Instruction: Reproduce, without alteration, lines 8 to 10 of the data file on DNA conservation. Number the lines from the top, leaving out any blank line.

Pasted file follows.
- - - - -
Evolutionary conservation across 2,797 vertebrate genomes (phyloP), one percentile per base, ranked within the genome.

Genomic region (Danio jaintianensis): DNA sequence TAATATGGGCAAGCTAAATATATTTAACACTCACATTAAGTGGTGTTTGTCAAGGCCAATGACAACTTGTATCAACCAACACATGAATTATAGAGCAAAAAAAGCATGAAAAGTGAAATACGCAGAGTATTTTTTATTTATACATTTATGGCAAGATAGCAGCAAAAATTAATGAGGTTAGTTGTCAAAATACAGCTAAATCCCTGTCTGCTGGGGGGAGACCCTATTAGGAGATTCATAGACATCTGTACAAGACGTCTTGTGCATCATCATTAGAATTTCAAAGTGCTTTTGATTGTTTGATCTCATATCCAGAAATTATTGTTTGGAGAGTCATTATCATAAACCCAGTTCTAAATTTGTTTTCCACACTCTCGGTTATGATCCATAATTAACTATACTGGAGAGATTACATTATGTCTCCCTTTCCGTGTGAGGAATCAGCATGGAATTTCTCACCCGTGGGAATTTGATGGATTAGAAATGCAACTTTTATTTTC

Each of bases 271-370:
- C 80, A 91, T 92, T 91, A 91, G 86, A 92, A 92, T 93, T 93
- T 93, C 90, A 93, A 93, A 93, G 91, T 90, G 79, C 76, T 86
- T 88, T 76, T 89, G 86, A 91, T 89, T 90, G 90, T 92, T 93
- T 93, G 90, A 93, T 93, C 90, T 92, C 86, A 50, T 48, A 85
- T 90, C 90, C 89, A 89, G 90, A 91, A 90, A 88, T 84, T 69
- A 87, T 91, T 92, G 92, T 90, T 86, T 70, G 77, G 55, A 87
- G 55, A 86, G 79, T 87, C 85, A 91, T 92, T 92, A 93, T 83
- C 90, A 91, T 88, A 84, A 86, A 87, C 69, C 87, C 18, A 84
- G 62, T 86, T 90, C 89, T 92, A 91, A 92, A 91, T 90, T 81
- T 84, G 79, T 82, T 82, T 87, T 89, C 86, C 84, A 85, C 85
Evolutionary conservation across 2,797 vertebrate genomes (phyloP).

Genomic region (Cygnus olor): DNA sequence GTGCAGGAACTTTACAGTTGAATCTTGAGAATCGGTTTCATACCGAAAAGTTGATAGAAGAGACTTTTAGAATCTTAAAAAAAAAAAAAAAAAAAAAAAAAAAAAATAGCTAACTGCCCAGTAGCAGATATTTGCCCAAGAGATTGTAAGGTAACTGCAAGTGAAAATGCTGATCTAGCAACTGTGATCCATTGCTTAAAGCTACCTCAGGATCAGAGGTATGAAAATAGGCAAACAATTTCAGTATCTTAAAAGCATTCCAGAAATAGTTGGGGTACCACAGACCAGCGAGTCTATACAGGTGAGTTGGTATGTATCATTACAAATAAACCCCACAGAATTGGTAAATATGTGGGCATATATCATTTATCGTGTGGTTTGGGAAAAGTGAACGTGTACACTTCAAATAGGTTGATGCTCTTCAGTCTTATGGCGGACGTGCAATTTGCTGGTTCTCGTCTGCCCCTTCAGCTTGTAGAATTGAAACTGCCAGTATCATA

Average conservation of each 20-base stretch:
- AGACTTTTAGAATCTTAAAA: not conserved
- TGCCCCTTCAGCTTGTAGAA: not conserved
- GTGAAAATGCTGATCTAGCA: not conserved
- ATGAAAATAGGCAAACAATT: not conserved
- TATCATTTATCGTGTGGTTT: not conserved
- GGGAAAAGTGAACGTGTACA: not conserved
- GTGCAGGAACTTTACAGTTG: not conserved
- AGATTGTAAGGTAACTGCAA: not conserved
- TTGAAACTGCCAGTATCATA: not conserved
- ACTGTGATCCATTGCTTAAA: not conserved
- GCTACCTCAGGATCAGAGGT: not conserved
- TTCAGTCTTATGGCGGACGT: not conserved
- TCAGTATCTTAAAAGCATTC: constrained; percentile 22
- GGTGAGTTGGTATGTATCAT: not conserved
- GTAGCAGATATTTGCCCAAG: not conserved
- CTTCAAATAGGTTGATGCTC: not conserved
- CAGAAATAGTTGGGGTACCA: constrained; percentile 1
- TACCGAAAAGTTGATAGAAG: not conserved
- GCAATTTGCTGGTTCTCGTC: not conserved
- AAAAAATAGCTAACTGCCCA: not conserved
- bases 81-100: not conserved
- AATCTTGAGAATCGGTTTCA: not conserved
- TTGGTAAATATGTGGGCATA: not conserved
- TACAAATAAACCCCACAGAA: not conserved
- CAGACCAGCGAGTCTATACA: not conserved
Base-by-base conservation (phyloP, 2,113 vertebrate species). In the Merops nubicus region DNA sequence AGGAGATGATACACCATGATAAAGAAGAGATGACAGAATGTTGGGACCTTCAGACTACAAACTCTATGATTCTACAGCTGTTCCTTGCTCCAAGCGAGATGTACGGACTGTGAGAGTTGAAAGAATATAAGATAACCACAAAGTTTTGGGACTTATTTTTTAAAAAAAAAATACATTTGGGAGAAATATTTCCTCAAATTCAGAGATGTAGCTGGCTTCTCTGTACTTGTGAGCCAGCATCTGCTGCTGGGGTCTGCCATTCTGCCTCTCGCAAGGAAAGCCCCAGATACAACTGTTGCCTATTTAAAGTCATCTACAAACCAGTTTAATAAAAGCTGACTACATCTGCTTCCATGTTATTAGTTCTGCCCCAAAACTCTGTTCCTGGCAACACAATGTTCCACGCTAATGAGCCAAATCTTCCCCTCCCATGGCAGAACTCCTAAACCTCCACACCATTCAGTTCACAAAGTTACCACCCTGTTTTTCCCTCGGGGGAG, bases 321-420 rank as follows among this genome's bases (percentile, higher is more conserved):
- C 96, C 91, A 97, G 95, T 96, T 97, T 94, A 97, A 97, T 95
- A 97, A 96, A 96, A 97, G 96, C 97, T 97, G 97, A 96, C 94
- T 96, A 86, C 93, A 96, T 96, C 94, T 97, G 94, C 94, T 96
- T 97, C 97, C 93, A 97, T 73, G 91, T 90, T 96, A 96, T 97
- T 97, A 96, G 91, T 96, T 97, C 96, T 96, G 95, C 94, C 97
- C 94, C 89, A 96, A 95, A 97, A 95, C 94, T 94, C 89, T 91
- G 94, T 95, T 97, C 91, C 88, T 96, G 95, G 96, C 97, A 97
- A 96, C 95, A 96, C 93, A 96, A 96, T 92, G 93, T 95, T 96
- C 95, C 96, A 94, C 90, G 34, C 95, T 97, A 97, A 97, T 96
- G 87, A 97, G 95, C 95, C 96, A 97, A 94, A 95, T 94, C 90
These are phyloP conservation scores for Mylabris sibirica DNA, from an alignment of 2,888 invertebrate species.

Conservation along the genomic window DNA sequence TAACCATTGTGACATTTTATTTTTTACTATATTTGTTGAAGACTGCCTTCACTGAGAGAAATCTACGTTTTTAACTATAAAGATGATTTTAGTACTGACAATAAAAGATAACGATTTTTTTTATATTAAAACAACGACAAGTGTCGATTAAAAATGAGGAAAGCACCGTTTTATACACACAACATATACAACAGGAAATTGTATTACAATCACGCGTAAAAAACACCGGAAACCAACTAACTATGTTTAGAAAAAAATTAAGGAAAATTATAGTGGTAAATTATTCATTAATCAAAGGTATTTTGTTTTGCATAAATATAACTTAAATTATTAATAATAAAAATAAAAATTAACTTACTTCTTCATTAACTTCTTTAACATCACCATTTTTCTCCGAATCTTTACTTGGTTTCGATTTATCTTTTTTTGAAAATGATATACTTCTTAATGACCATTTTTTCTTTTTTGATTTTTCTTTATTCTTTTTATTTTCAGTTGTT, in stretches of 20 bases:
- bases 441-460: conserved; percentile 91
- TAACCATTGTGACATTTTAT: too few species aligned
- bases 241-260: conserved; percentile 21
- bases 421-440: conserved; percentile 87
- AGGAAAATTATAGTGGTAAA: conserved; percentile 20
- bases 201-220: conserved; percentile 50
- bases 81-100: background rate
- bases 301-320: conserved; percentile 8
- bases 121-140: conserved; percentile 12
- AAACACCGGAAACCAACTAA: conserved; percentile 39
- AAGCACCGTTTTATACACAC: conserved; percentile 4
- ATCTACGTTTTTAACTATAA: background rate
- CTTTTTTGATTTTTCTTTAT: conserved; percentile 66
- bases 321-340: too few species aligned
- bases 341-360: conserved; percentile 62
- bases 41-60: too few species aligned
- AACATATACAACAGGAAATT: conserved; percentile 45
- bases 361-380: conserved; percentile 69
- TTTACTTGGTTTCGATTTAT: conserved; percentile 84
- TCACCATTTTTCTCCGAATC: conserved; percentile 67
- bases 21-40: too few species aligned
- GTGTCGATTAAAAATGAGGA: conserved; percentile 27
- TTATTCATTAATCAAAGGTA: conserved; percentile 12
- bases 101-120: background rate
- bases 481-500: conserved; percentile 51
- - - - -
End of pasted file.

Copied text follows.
- T 90, C 90, C 89, A 89, G 90, A 91, A 90, A 88, T 84, T 69
- A 87, T 91, T 92, G 92, T 90, T 86, T 70, G 77, G 55, A 87
- G 55, A 86, G 79, T 87, C 85, A 91, T 92, T 92, A 93, T 83